“Our mission is that we aim to serve millions of households,” Tobon said. “Facet Wealth is very well positioned to be an opportunity for individuals to have a Certified Financial Planner available to them. In my position, I work with individuals who are interested in receiving comprehensive planning, begin the conversation and understand what their needs are in personal finance, what their concerns are. Something that I do personally is understand what they perceive planning to be and then have an open discussion about what that could look like. And what that looks like is different to different people.”
Andy Barton is head of partnerships with Facet Wealth and hired Tobon to work for the firm. He described Tobon as “passionate about helping anyone get the financial planning they need.”
Tobon especially wants to reach out to mass affluent consumers, Barton said.
“He works hard to connect with people on a personal level, and that’s what he does well,” Barton said. “He also is able to serve people bilingually. He can provide advice and relate it back to what they are looking for.”
‘People Prefer To Talk About Anything Else’
Tobon said he learned that finances can be a sensitive subject for clients to discuss.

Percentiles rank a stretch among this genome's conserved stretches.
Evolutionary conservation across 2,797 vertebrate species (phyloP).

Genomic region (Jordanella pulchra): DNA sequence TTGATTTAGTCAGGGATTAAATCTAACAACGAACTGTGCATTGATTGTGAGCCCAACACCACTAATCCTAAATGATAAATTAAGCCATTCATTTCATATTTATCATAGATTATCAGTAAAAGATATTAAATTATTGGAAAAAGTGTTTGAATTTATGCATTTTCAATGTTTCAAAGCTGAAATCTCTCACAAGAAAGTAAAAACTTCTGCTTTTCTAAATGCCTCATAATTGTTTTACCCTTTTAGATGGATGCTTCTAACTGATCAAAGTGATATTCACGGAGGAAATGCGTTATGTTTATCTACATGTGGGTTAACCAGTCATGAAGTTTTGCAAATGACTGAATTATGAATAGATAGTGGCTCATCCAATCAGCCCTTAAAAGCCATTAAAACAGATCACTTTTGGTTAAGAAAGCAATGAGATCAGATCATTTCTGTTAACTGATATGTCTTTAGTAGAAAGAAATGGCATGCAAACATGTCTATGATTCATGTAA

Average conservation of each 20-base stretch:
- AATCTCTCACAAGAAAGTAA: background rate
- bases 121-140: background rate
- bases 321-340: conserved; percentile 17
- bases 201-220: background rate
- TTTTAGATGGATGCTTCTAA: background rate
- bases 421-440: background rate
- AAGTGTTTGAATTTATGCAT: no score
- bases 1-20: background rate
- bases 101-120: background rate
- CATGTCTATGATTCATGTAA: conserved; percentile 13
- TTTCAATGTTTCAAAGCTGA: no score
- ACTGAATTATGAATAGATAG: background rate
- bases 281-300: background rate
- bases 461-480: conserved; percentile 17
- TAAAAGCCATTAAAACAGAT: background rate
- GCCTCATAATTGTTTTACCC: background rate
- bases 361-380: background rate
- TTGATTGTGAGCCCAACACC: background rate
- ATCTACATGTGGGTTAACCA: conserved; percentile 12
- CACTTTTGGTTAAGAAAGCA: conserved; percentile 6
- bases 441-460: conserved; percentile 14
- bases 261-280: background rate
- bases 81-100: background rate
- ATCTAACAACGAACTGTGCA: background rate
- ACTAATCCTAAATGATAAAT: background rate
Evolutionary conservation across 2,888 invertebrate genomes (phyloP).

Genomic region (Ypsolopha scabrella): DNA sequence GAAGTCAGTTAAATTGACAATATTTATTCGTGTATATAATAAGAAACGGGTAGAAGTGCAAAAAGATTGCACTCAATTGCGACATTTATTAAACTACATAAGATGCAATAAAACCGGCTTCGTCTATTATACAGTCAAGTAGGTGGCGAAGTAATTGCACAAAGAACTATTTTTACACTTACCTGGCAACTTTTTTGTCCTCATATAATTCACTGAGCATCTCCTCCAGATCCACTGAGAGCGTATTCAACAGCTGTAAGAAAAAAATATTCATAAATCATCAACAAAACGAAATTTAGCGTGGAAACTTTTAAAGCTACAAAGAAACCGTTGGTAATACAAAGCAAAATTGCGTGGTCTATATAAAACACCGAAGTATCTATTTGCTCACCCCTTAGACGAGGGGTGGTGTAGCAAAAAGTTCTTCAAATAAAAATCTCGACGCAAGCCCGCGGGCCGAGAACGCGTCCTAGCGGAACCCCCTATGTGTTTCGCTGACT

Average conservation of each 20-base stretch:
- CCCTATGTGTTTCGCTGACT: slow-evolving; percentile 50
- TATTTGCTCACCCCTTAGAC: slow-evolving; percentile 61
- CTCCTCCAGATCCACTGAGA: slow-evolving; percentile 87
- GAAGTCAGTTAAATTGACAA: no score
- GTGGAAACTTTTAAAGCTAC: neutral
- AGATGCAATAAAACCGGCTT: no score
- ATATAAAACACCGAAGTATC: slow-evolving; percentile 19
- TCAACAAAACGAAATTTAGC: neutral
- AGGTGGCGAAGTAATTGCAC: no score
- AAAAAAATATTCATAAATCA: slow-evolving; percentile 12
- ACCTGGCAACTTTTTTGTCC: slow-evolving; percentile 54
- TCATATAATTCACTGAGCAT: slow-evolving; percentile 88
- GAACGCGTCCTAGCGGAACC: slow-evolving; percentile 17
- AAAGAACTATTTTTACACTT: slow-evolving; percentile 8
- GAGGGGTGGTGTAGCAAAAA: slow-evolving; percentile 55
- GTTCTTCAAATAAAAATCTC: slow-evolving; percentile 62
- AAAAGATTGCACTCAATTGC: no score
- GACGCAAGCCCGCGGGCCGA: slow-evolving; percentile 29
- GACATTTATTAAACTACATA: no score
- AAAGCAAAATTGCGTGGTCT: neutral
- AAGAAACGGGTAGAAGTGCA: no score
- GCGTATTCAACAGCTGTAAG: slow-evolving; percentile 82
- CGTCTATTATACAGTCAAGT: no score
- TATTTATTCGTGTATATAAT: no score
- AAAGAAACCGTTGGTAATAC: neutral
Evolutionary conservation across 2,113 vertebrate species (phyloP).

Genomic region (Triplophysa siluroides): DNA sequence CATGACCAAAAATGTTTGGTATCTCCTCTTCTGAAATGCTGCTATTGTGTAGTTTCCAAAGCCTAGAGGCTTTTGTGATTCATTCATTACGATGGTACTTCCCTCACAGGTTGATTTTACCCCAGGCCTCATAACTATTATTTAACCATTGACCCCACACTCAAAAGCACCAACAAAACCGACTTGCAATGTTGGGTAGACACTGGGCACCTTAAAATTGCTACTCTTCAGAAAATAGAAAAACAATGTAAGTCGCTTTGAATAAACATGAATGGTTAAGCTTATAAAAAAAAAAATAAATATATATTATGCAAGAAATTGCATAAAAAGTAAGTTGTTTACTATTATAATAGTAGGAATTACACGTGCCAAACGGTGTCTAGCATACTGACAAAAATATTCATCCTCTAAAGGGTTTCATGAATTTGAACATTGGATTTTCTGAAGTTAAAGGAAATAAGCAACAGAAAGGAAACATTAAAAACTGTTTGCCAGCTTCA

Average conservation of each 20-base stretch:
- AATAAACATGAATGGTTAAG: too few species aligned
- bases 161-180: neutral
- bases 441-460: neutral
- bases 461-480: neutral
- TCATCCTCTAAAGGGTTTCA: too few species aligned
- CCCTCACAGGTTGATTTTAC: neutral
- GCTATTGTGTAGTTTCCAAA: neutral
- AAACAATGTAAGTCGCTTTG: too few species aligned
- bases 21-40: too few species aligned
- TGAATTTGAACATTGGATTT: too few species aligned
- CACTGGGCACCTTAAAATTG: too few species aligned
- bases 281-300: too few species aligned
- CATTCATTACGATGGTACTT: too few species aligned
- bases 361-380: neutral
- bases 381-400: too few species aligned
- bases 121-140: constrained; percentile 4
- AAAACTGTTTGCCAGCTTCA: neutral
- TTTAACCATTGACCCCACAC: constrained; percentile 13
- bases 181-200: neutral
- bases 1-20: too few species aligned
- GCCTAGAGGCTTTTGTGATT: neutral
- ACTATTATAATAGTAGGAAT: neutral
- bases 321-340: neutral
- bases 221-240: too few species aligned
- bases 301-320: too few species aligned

“People prefer to talk about anything else instead of their money,” he said. “So, starting from my insurance background, the conversations I have are less trajectory oriented and more about let’s protect what you have. Protection is easily understood by just about anyone.”
Tobon said the protection conversation “gave me a lot of lessons in how individuals respect what they have. Especially in the Latino community, where you only have what you make and you never want to let that get out of your control.”
In advising his clients, Tobon said, he found that most of their financial goals can be placed into three categories.
“There are the short-term or medium-term goals, such as buying a vehicle, buying a home or maybe even buying a second home. Then there are more long-term goals, such as saving for retirement or saving up to begin the next chapter in their lives. Third, there are miscellaneous goals. These are when folks are pursuing their interests, maybe they want to create a business or they have family-oriented financial goals, maybe they want to perform some philanthropy.”
‘The Concept Of Money And The Idea Of Respect’